After bottle 20 has been filled with the predetermined quantity of beer 21 the assembly 24 is loosely fitted to the bottle in the condition illustrated in FIG. 5. The fully charged container 25 is carried by a plastic carrier 28 having a flange 28A which rests on the free end of the bottle. The body of carrier 28 is generally cylindrical and contains an annular inwardly projecting rib 28B which prevents the container 25 being readily removed from the assembly 24 because the diameter of the cap 25D is greater than that of the rib 28B. At the opposite end of carrier 28 from flange 28A the carrier has a floor portion 28C which contains a number of apertures 28D and an upwardly directed finger-like piercing member 28E which is centrally disposed on the floor portion 28C so as to be aligned with aperture 25E in the container cap 25D. Finger member 28E is surrounded by a coil spring 29. It will be appreciated that in the FIG. 5 condition the finger member 28E is spaced from the foil membrane 27 because the spring 29 is uncompressed and engages the cap 25D.
The crown cork seal 22 is subsequently applied in standard manner so as to be forced onto the top of the bottle 20 and be circumferentially crimped around the bottle top to provide for an effective seal. This action causes the crown cork seal 22 to become adhered to the container 25 due to the adhesive pad 25C and additionally the entire container 25 is forced downwardly into the bottle 20 such that the finger member 28E extends into the container 25 and pierces the foil closure membrane 27 but is circumferentially sealed by the two rubber seals 26A, 26B so that there is no escape of the container contents in this operation. Subsequently, when a person wishing to consume the beer 21 within the bottle 20 removes the crown cork seal 22 in the standard manner the levering of the crown seal 22 from the top of the bottle 20 causes the container 25 to be raised from its previous position by the spring 29 such that the finger member 28E is released from the container 25 and the contents thereof are immediately expelled through the pierced membrane 27 and through the apertures 28D in the floor of the carrier 28 to form a released liquid stream which is directed towards the interior of the bottle and the upper surface of the beverage contained therein. Continued action to remove the crown cork seal 22 causes the container 25 to be removed completely from the bottle 20 and the carrier 28 is additionally dragged out of the bottle neck under the cooperative action of the rib 28B and the cap 25D. The contents of the bottle 20 are then dispensed into a drinking vessel where the liquid stream co-operates with the gas content of the beverage in a form of seeding effect to achieve an enhanced foam head in the drinking vessel which arises due to depletion of the gas content of the beverage.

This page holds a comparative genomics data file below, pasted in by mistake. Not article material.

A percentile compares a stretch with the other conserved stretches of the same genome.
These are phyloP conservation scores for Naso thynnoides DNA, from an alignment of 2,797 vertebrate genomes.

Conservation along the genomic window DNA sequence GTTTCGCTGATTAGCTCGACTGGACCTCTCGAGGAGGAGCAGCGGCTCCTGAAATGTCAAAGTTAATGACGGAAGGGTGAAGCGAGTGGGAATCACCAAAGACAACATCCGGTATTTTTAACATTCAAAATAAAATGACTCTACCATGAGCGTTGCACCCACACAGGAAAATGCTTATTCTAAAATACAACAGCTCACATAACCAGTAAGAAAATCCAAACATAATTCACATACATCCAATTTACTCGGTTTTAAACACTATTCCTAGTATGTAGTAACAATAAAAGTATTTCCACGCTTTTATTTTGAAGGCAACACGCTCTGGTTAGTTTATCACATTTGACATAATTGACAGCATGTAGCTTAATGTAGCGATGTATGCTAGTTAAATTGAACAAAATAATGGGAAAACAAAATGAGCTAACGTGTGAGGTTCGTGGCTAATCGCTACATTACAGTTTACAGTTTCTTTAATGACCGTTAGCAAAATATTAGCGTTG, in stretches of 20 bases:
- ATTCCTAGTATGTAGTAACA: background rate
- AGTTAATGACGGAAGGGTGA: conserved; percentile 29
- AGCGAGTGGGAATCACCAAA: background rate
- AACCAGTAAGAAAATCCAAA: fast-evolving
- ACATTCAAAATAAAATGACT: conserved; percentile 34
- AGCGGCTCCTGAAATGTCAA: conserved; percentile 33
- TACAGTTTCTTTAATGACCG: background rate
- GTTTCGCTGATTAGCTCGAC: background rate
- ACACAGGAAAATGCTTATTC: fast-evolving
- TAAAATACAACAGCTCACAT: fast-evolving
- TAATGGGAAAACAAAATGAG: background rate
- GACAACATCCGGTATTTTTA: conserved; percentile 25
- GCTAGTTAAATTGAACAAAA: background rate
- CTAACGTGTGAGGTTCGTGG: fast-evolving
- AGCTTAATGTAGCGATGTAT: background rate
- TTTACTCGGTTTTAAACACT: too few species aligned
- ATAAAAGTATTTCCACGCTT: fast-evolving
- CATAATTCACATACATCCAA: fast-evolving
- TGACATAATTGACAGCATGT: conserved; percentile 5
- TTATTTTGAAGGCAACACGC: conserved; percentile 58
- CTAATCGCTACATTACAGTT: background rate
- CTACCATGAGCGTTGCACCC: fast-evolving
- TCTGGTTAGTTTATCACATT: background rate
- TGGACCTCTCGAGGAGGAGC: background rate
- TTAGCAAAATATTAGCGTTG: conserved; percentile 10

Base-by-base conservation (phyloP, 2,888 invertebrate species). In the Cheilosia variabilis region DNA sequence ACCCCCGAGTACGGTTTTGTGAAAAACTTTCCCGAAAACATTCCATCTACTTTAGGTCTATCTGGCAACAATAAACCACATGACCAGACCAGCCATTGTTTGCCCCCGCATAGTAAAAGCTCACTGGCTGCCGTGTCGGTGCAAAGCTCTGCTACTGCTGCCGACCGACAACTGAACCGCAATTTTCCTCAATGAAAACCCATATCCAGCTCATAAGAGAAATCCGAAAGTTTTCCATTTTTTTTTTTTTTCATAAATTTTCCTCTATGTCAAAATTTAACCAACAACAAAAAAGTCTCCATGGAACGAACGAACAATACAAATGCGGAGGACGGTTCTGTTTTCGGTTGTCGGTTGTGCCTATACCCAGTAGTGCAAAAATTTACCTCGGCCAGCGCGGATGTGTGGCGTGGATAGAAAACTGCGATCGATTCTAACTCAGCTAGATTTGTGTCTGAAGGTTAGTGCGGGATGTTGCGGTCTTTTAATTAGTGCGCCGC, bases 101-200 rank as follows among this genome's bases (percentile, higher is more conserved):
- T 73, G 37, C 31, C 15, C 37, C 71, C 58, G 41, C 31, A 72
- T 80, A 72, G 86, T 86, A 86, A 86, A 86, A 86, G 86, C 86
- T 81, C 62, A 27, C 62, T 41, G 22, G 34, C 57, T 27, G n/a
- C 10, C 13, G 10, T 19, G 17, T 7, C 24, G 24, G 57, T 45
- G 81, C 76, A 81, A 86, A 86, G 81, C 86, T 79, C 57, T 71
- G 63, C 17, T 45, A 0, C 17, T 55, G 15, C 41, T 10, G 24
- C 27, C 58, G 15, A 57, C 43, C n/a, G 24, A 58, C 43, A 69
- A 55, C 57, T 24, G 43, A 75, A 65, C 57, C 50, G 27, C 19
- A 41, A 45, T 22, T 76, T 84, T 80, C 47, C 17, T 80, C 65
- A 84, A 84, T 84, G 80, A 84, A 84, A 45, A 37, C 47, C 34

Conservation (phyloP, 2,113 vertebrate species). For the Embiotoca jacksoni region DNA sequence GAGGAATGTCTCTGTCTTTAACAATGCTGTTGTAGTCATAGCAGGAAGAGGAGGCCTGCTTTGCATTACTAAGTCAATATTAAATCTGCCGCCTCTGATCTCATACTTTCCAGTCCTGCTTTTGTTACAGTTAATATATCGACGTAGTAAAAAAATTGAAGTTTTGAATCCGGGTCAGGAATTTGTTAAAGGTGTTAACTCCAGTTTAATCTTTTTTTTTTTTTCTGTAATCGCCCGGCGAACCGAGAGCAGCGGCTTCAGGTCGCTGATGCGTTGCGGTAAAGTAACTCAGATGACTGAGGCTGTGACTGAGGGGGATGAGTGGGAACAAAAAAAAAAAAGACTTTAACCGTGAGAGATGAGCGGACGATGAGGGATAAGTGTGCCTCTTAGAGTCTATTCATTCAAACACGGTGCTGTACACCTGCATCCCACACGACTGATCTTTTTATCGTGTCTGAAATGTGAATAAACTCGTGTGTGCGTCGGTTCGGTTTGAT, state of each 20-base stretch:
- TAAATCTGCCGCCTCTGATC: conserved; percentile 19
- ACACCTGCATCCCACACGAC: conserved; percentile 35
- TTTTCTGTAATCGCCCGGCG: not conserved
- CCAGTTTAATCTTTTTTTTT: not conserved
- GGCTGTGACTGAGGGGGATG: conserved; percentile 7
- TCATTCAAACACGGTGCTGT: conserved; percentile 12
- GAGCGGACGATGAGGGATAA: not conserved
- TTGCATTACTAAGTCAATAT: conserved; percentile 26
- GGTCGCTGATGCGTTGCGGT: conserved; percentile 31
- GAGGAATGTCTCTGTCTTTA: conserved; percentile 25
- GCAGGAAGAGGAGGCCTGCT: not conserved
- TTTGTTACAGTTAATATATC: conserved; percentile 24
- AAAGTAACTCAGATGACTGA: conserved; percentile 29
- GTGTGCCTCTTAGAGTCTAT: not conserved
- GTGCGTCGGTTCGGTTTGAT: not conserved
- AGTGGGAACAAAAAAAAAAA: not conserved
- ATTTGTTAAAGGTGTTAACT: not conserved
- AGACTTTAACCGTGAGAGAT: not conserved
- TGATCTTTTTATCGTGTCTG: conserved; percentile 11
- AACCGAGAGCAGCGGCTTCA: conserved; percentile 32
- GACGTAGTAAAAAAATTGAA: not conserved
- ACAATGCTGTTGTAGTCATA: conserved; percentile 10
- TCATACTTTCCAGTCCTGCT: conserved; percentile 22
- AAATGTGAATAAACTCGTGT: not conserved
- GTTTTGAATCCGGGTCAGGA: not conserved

The container 25 conveniently has a volume of less than 10 cc and is charged with any one of the specific liquid and gas combinations previously described which typically have a density about 1% less than that of the beer 21. Accordingly, there is a differential density which enables the liquid stream which emerges from the container 25 to float on the top surface of the beer 21 when the beer is in the bottle 20 and enables that liquid stream to flow with the beer 21 into the drinking vessel when the beer is dispensed thereinto so that the seeding effect previously referred to occurs in the drinking vessel by virtue of the pouring action causing the thin surface film of liquid stream to become mixed within the body of the dispensed beer in the drinking vessel.
|Cited Patent||Filing date||Publication date||Applicant||Title|
|US2073273 *||Mar 31, 1932||Mar 9, 1937||Korn Erna||Means for preparing beverages|
|US2220146 *||Feb 19, 1937||Nov 5, 1940||Eibert F Curry||Device and method for charging siphon bottles|
|US2631521 *||Nov 25, 1949||Mar 17, 1953||Beverage mixing container|
|US3305368 *||Dec 9, 1963||Feb 21, 1967||Bourelle Joseph G||Beverage package|
|US3480403 *||Sep 19, 1966||Nov 25, 1969||Hovey Daniel I||Chemical addition of gas to liquid solvent apparatus|
|US4333581 *||Aug 19, 1980||Jun 8, 1982||Henry H. Howard||Multi-compartment container with pop-top and communicating door|
|US5290574 *||Dec 20, 1990||Mar 1, 1994||Whitbread Plc||Carbonated beverage container|
|AU54297A *||Title not available|
|DE28272C *||Title not available|
|DE280762C *||Title not available|
|EP0008886A1 *||Aug 10, 1979||Mar 19, 1980||ARTHUR GUINNESS SON & COMPANY (DUBLIN) LIMITED||Method and apparatus for manufacturing packaged beverages and packages manufactured by such method|
|EP0235063A1 *||Feb 5, 1987||Sep 2, 1987||Brasseries KRONENBOURG Société dite : S.A.||Tap for drawing under pressure a carbonated beverage, especially beer with a controlled head of foam|
|EP0518522A2 *||May 28, 1992||Dec 16, 1992||Guinness Brewing Worldwide Limited||A beverage container with means for frothing the beverage and a method of forming such a container|
|GB2273917A *||Title not available|
|WO1991007326A1 *||Nov 22, 1990||May 30, 1991||Whitbread Plc||Carbonated beverage container|
|WO1991013007A2 *||Feb 21, 1991||Sep 5, 1991||E.J. Price (Developments) Limited||Drinks containers|
|Citing Patent||Filing date||Publication date||Applicant||Title|
|US6644471 *||May 24, 2002||Nov 11, 2003||Michael R. Anderson||Dispensing capsule for a liquid container|
|US6857541 *||Nov 30, 2001||Feb 22, 2005||Beverage Works, Inc.||Drink supply canister for beverage dispensing apparatus|
|US6977091 *||Oct 11, 2002||Dec 20, 2005||Nestec S.A.||Froth showering|
|US7077291 *||Apr 7, 2003||Jul 18, 2006||Scott Bell||Package assembly with foamed topping|
|US7378015||Apr 15, 2004||May 27, 2008||The Clorox Company||Filtered water enhancements|
|US7670479||Feb 3, 2006||Mar 2, 2010||PUR Water Purification, Inc.||Fluid container having an additive dispensing system|
|US7689476||Aug 31, 2004||Mar 30, 2010||Beverage Works, Inc.||Washing machine operable with supply distribution, dispensing and use system method|